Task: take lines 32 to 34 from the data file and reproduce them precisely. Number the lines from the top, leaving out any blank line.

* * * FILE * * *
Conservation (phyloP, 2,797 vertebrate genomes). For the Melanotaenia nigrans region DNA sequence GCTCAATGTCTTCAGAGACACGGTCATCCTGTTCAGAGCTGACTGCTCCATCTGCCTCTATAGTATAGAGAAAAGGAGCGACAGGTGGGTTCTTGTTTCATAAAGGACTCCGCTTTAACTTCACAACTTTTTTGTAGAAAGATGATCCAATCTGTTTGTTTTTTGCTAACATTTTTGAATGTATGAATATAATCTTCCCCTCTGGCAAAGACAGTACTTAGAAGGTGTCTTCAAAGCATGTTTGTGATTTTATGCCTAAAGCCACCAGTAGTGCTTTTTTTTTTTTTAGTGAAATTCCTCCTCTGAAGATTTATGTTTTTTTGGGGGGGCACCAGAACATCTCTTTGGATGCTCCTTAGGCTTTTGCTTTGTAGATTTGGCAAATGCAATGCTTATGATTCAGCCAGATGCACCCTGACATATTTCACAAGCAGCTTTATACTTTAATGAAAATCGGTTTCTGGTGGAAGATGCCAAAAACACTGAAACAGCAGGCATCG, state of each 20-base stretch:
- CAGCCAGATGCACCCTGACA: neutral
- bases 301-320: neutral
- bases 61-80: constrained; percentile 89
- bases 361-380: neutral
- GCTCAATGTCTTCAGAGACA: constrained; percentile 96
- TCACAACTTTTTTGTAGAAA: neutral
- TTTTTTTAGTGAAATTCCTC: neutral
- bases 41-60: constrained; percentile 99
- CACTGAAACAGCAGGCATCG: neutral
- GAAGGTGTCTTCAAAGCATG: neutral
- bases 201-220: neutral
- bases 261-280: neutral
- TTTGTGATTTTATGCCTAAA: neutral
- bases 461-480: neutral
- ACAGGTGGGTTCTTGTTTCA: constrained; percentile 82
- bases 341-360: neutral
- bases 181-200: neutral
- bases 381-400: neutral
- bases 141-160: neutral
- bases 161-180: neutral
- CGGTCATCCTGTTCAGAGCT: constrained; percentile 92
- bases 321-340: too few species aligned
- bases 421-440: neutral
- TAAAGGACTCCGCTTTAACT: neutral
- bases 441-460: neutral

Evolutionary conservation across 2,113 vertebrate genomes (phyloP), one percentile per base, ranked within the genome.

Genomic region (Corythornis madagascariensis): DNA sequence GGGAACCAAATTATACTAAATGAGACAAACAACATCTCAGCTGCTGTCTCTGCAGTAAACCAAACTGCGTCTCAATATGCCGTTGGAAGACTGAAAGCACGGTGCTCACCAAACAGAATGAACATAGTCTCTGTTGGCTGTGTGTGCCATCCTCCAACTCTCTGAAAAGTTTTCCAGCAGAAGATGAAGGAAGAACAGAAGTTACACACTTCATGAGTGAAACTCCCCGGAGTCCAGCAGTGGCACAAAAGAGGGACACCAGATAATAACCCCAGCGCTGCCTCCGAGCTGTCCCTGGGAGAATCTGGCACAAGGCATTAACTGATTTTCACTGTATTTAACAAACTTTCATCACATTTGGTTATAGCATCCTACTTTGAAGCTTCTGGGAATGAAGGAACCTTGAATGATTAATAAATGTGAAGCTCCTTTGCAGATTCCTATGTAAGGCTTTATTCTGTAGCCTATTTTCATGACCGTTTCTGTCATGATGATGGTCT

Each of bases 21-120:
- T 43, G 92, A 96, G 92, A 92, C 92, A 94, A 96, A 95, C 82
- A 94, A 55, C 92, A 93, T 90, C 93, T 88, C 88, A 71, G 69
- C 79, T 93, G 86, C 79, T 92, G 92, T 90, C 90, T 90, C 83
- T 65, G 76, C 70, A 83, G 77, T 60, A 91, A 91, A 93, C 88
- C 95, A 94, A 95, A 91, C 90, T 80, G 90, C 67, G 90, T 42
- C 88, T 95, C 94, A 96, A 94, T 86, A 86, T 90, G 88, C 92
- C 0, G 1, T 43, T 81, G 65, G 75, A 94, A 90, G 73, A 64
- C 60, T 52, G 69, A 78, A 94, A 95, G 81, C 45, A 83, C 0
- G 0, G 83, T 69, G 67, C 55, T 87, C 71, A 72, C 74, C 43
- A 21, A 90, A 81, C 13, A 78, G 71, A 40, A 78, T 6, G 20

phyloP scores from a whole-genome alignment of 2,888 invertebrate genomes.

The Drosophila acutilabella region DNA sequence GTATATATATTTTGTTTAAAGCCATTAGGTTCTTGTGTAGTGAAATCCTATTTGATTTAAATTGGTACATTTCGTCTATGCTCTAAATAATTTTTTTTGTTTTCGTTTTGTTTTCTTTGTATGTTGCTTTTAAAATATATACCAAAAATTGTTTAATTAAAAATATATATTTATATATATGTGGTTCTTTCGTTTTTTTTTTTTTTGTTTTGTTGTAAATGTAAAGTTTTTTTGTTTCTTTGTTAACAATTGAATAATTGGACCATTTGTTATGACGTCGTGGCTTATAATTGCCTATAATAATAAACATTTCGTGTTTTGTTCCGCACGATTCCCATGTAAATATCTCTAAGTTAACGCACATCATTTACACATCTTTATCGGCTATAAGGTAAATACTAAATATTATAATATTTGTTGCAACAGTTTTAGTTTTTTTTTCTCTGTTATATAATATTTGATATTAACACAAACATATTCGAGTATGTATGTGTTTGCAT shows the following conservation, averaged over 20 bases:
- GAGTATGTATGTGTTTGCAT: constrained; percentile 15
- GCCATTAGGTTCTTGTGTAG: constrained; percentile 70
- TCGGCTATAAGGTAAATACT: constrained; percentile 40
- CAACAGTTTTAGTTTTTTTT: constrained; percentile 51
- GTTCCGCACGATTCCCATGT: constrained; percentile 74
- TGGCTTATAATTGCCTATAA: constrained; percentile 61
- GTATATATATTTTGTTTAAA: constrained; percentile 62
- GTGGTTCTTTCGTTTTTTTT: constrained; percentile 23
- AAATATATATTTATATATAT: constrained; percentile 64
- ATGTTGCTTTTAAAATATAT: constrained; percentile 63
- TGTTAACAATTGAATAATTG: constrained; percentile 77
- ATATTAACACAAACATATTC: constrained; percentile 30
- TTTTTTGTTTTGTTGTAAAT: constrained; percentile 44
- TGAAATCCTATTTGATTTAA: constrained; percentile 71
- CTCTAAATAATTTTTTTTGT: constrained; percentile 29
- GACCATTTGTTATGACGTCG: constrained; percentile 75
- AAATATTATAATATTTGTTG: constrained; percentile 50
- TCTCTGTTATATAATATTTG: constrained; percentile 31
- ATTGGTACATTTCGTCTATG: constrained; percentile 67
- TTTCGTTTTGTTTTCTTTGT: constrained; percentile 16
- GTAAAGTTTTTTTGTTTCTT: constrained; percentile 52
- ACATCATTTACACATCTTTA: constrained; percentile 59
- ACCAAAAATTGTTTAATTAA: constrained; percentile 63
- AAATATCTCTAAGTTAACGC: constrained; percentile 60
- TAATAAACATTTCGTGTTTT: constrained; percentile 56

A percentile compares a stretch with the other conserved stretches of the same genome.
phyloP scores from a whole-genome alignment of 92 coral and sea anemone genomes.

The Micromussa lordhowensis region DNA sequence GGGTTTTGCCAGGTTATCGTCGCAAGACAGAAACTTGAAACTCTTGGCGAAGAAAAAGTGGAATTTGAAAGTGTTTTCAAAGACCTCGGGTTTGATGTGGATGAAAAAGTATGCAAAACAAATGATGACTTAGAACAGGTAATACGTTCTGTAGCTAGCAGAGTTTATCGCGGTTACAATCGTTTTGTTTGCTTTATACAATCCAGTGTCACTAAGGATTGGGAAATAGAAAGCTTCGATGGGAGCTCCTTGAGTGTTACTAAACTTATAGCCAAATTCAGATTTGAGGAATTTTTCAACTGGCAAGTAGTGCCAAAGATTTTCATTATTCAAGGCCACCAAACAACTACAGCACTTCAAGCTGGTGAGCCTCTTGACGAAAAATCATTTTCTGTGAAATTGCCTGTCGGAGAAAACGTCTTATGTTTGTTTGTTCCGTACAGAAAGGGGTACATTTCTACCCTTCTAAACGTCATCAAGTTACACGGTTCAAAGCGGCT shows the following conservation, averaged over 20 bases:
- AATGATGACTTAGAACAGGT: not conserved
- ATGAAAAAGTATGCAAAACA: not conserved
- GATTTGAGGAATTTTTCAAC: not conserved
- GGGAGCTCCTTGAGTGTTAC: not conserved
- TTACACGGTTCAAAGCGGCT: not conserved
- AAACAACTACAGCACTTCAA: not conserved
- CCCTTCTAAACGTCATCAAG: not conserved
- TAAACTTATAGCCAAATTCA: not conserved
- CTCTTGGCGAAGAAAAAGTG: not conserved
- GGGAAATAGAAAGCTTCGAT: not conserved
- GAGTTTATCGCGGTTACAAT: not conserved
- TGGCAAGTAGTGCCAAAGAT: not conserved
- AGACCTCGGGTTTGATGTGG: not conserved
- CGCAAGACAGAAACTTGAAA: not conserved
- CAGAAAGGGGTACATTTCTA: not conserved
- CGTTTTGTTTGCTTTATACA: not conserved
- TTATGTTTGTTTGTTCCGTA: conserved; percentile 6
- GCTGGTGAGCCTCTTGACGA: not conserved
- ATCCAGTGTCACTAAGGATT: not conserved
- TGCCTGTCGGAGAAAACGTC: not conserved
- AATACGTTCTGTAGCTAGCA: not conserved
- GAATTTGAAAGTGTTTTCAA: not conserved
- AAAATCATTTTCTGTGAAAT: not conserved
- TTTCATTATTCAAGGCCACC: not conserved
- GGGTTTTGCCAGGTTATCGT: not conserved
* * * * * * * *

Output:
- C 79, T 93, G 86, C 79, T 92, G 92, T 90, C 90, T 90, C 83
- T 65, G 76, C 70, A 83, G 77, T 60, A 91, A 91, A 93, C 88
- C 95, A 94, A 95, A 91, C 90, T 80, G 90, C 67, G 90, T 42